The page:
Ersilia is stronger than Cupid, and her resistance to his advances asserts her religious values, but is also imbued with feminism. Religion had to be used to validate work and ideas and to get published.

The author, The author, Lucrezia Marinella (1571-1653), was the daughter of the writer and physician Giovanni Marinelli, and is usually known by the feminine form of her father's surname. Her father encouraged her to study poetry, music and philosophy. She became the most versatile, prolific, and learned woman writer of her generation. She was close to the Accademia Veneziana, but led a reclusive life of private study. She married a physician and had two children.

Engraving of Lucrezia Marinella

Lucrezia Marinella by Giacomo Piccini, 1652

Lucrezia Marinella’s fame as one of the very first feminist writers ever is mostly due to the treatise Le Nobilità et Eccellenze delle Donne, et i Diffetti, e Mancamenti de gli huomini.. (Venice, 1600; 1080.k.7.(2.)) ‘The nobility and excellence of women’, recognised as a landmark in the history of women’s contribution to the querelle des femmes

Engraving of Moderata Fonte

Moderata Fonte, anonymous 16th-century engraving

Marinella’s work will sit alongside that of another Venetian author of the same period: Modesta Pozzo or Moderata Fonte (1555-1592). Although little known to modern criticism before around 1980, Fonte is recognised as one of the most accessible and appealing of 16th-century Italian women writers. Her best-known work is the posthumously-published dialogue Il merito delle donne ‘The Worth of Women’ (Venice, 1600; 721.f.17.), which is one of the most original contributions to early modern debate on sex roles, as well as one of the earliest to have been authored by a woman. Other women writers who preceded and inspired Marinella are Gaspara Stampa and Vittoria Colonna.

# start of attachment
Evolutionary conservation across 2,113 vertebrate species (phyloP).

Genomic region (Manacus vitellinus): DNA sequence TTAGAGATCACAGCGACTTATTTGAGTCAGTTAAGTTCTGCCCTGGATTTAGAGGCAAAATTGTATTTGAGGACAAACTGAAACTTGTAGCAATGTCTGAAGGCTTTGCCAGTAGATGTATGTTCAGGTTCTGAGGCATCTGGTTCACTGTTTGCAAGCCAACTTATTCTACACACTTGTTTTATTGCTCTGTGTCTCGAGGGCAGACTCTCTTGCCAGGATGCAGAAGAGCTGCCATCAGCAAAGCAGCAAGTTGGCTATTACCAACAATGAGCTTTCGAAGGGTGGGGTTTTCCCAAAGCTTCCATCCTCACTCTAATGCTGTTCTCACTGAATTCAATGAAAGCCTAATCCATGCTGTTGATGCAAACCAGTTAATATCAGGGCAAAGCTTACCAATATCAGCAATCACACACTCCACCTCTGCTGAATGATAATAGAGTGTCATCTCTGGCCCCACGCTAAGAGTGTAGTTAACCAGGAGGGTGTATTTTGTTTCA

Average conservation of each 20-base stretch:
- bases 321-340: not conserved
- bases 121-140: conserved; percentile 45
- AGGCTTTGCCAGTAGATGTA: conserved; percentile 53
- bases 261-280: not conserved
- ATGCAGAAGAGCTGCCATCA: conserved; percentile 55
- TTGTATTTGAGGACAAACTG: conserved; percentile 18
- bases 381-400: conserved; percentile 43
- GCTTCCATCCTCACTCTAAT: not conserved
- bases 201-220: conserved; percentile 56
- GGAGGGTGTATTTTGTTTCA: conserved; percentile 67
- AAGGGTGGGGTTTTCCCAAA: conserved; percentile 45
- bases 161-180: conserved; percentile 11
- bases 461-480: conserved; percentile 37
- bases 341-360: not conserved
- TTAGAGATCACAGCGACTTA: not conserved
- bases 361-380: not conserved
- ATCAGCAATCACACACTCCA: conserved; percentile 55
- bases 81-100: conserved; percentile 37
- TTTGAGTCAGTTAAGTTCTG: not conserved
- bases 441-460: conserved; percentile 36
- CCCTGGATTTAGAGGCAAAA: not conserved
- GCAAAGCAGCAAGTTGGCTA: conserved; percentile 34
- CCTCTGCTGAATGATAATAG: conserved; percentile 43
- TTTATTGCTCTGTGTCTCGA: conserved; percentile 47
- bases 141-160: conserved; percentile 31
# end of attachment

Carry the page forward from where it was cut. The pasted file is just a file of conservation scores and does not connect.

Amore innamorato, et impazzato has been purchased with the generous help of the British Library Collection Trust.

Valentina Mirabella, Curator Romance Collections

References/Further Reading:

P. Malpezzi Price, Lucrezia Marinella and the "querelle des femmes" in seventeenth-century Italy ( Madison, c2008.) YC.2009.a.11706

S. Kolsky, ‘The literary career of Lucrezia Marinella (1571-1653)’, in: F.W. Kent & Ch. Zika, eds. Rituals, images, and words: varieties of cultural expression in late medieval and early modern Europe (Turnhout, 2005) pp. 325-342. YC.2006.a.12963

A. Cagnolati, A portrait of a Renaissance feminist : Lucrezia Marinella's life and works ( Rome, 2013.) YD.2013.a.3057

Stephen Kolsky, ‘Moderata Fonte, Lucrezia Marinella, Giuseppe Passi: an early seventeenth-century feminist controversy’, The Modern Language Review, Vol. 96, No. 4 (Oct., 2001), pp. 973-989. P.P.4970.ca.

Paola Malpezzi Price, ‘A Woman's Discourse in the Italian Renaissance: Moderata Fonte’s “Il merito delle donne”’ Annali d’Italianistica, Vol. 7 (1989), pp. 165-181. 1014.600000